2012 Annual Report
2. To integrate discovery-based, applied and on-farm research to optimize field production outcomes.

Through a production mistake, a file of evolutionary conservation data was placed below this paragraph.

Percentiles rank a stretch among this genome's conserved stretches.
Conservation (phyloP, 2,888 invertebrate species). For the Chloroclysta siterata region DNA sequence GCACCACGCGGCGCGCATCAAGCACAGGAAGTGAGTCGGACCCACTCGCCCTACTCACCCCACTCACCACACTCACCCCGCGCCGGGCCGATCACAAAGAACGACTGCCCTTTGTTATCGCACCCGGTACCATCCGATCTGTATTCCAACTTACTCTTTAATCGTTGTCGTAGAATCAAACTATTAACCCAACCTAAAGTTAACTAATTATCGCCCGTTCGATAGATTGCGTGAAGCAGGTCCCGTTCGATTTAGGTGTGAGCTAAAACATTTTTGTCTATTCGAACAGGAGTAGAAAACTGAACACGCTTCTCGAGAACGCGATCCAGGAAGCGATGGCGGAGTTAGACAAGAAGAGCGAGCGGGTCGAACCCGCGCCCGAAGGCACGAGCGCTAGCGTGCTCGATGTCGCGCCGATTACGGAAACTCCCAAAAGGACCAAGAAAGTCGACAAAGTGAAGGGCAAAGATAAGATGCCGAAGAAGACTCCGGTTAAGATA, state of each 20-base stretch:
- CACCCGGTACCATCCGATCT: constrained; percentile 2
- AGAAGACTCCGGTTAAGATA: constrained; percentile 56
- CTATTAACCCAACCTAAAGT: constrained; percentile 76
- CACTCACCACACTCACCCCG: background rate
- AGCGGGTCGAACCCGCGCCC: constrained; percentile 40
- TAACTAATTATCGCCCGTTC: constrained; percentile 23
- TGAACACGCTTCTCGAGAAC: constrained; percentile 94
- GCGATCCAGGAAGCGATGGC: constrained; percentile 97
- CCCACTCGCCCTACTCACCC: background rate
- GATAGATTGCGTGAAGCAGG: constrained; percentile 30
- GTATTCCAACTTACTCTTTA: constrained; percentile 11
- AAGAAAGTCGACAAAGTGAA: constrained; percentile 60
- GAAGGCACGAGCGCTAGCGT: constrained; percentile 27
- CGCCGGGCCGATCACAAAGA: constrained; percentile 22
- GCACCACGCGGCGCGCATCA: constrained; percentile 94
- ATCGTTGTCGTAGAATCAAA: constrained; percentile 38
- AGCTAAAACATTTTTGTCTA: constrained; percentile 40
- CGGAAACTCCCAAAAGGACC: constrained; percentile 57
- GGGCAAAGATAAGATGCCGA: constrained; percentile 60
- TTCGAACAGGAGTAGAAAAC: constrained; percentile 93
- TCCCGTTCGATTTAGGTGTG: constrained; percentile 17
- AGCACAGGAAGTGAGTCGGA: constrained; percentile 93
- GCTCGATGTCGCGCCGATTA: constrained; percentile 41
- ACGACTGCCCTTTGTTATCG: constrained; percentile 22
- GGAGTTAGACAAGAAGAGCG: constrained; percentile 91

The goal of this cooperative project is to mitigate limitations of grafted seedlings for U.S. open-field vegetable production to eliminate or reduce methyl bromide use for controlling soil-borne pests. During this reporting period, initial field experiments were conducted in Florida, in cooperation with commercial growers, including a field experiment evaluating grafted heirloom tomato production, performed in cooperation with an organic grower in St. Lucie, County FL. Also microplot, greenhouse, and growth chamber experiments were conducted to evaluate grafting techniques, virus resistance, and nematode susceptibility, and data was collected and is being analyzed. Additional field trials were designed and scheduled for Fall 2012, in cooperation with organic and sustainable growers in St. Lucie and Palm Beach counties. Rootstock trials were planted at two sites which included trials of 16-18 rootstocks under conventional and organic culture. Most of the rootstocks used were commercially available. USDA, ARS researchers are active in Executive and Advisory Team meetings, and commodity (tomato and cucurbit) Working Groups. Numerous conference calls (2/27, 3/13, 3/27, 4/19, 4/23, and 6/21) have been attended to coordinate Advisory Team, Executive Team, and Working Group activities, and an informational webinar was led by cooperators at North Carolina State University on 4/26. In addition, the ARS PI was invited to give a symposium presentation on grafting for nematode control at the 2012 Annual Phytopathological Society Meeting, and members of the research team are actively involved in planning a symposium and stakeholder workshop at the Annual International Conference for Methyl Bromide Alternatives.